Intestinal ascariasis – image

How to cite this article:
Rai S. Intestinal ascariasis – image. Ann Trop Med Public Health 2010;3:33-4

 

How to cite this URL:
Rai S. Intestinal ascariasis – image. Ann Trop Med Public Health [serial online] 2010 [cited 2020 Aug 11];3:33-4. Available from: https://www.atmph.org/text.asp?2010/3/1/33/76184

Sir,

A 14-year-old boy presented with recurrent abdominal pain. Ultrasound, computed tomography (CT), and blood investigations were negative. Medical treatment was unsuccessful and a surgical condition was suspected. A Barium investigation was sought for in our department. An abdominal radiograph was performed which demonstrated characteristic findings of Ascaris lumbricoides infestation. A worm-like structure which was outlined by gas was seen within the lumen of a small intestinal loop [Figure 1]. No air was seen within the worm. The patient was treated medically since there were no features of intestinal obstruction and no bolus of worms were found on the small bowel series study. The patient improved after treatment.

Figure 1 :A worm-like structure which was outlined by gas was seen within the lumen of a small intestinal loop. Mildly dilated small bowel loops without air-fl uid levels.

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Ascariasis is a helminthic infection commonly found in tropical climates. It often propagates in communities of low socioeconomic status secondary to contamination of the soil and water supply with human feces. [1] In general, the gastrointestinal tract is the primary site of involvement of parasites during their lifecycle. [2]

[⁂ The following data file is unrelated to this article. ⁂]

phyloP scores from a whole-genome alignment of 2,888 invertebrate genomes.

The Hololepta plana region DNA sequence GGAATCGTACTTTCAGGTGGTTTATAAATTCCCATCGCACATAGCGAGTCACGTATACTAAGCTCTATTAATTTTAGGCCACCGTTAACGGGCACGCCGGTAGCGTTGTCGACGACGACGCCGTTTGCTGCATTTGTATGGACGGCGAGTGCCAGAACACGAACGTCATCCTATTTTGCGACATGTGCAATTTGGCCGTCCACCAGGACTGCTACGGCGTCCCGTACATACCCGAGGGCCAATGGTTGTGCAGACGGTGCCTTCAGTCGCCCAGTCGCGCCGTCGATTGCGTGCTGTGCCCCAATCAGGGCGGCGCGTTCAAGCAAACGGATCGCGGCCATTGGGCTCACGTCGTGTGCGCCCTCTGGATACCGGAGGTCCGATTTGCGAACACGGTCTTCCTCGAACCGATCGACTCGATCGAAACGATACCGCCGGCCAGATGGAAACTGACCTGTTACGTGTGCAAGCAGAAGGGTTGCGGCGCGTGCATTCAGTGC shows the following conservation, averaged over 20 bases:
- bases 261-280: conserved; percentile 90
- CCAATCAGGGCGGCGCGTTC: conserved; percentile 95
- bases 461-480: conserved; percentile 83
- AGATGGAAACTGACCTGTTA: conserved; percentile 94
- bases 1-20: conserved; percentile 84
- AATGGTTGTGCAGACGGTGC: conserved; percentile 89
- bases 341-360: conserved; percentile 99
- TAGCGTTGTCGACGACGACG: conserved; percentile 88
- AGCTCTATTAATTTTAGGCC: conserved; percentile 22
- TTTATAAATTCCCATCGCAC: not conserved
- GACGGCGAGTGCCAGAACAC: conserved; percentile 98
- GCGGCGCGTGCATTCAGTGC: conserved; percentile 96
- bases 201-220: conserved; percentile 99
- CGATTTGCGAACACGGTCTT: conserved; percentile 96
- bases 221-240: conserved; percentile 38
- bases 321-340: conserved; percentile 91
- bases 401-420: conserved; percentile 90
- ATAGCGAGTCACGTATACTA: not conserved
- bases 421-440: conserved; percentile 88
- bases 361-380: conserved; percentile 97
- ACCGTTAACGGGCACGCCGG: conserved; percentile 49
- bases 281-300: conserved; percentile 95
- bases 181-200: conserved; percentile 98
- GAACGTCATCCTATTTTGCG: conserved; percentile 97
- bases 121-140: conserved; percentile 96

Ascaris lumbricoides is one of the most common parasitic infestations of the gastrointestinal tract worldwide. During the intestinal phase of the disease, the adult worms usually remain clinically silent, sometimes causing a variety of non-specific abdominal symptoms. [3] When present in large numbers, the worms may get intertwined into a bolus, causing intestinal obstruction, volvulus or even perforation. Large collections of coiled worms may be identified on plain abdominal radiographs. [4] The worms may be seen in barium studies in adults (who are often symptom-less) as single or multiple smooth longitudinal or coiled filling defects, sometimes with a thin central track of barium outlining the worm’s intestinal tract.

Occasionally, the adult Ascaris worm may migrate into the Vater’s ampulla and enter the bile duct, gall bladder or pancreatic duct, leading to a variety of complications such as biliary colic, gallstone formation, cholecystitis, pyogenic cholangitis, liver abscess and pancreatitis.

Although the prevalence, diagnosis, and subsequent treatment of an acute abdomen secondary to Ascaris lumbricoides infestation is commonly seen in developing countries, clinicians in developed countries may not consider this entity when faced with a patient with similar symptoms. Recognizing features of parasitic infection is important to establish an early diagnosis that leads to prompt treatment and helps avoid unnecessary surgery. [1] Physicians should have a high index of suspicion for parasitic infestation in warm climates where economically deprived children present with symptoms of intestinal obstruction. [5]

References

 

1. Schulze SM, Chokshi RJ, Edavettal M, Tarasov E. Acute abdomen secondary to ascaris lumbricoides infestation of the small bowel. Am Surg 2005;71:505-7.
2. Park MS, Kim KW, Ha HK, Lee DH. Intestinal parasitic infection. Abdom Imaging 2008;33:166-71.
3. Das CJ, Kumar J, Debnath J, Chaudhry A. Imaging of ascariasis. Australas Radiol 2007;51:500-6.
4. Ellman BA, Wynne JM, Freeman A. Intestinal ascariasis: New plain film features. AJR Am J Roentgenol 1980;135:37-42.
5. Vilamizar E, Mendez M, Bonilla E, Varon H, de Onatra S. Ascaris lumbricoides infestation as a cause of intestinal obstruction in children: Experience with 87 cases. J Pediatr Surg 1996;31:201-4.

Source of Support: None, Conflict of Interest: None

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DOI: 10.4103/1755-6783.76184

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